Create a Website Account - Manage notification subscriptions, save form progress and more.
Most parcels within the Township have access to the public sanitary sewer line. For those that don't, several options are available to extend the public line to a convenient location near the property.
Show All Answers
All of the plumbing fixtures in your building are connected to this system through a series of pipes behind the walls and under the floors. This includes toilets, showers, bathtubs, sinks, washing machines and floor drains.
More often than not, the cause of a backup in your lateral is from items that the line is not meant to handle, such as kid's toys, underwear, towels, diapers, paper products (other than toilet paper), keys and even false teeth. What you flush down the toilet may not affect you, but it might cause problems for your neighbors! Another possible cause would be rooted in your lateral. The sewer lateral is the responsibility of the owner of the property from the house to the street.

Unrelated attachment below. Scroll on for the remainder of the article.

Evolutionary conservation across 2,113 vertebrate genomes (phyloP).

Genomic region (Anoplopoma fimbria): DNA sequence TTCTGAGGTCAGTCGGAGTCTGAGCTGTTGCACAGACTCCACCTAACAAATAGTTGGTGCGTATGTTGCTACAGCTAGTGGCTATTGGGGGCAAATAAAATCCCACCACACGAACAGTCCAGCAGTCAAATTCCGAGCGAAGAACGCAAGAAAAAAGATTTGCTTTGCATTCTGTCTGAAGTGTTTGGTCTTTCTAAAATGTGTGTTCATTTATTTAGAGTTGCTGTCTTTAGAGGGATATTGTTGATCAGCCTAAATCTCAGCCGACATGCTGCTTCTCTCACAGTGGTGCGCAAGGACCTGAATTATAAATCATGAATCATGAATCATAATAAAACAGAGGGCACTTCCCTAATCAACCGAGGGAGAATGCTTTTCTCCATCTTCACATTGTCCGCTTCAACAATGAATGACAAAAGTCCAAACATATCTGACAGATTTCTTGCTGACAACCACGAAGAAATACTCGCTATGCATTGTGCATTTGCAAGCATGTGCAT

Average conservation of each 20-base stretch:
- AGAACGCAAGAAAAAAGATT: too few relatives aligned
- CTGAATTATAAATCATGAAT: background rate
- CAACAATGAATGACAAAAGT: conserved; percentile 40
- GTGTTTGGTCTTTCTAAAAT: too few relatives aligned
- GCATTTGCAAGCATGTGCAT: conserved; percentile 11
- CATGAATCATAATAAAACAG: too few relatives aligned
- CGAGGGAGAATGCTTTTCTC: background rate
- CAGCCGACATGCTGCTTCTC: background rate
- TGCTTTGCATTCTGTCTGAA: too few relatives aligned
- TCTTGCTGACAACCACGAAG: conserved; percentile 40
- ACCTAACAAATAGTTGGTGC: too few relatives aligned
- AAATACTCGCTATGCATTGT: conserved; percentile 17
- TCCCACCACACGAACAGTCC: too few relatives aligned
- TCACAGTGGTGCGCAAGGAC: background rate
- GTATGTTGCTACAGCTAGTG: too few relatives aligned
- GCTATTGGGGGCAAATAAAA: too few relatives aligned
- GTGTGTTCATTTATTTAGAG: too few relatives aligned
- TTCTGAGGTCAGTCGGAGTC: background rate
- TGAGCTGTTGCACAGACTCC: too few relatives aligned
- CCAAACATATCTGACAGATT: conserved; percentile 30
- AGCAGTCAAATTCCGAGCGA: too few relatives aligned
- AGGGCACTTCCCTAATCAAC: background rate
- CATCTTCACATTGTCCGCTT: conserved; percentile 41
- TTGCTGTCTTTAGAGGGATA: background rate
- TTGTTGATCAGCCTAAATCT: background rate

The property owner can do many things to prevent the lateral from backing up. Remember too, that these very same things can help to prevent backups in the sanitary sewer main as well. If everyone would be careful about how they dispose of certain products, our systems would be a great deal more efficient, cause fewer backups, cost us all less money, and prevent a lot of misery.
Backflow valves are designed to block drainpipes temporarily and prevent flow into the house. They are available in a variety of designs. A "gate" backflow valve provides a strong seal, but must be operated by hand. The effectiveness of a gate valve will depend on how much warning you have of impending flooding.
A "flap" or "check" valve opens to allow flow out of the house but closes when the flow reverses, so the sewer water can't flow back up into the pipes. These valves operate automatically, so the homeowner does not have to be around if flooding occurs, but do not provide as strong a seal as a gate valve.
Points to keep in mind: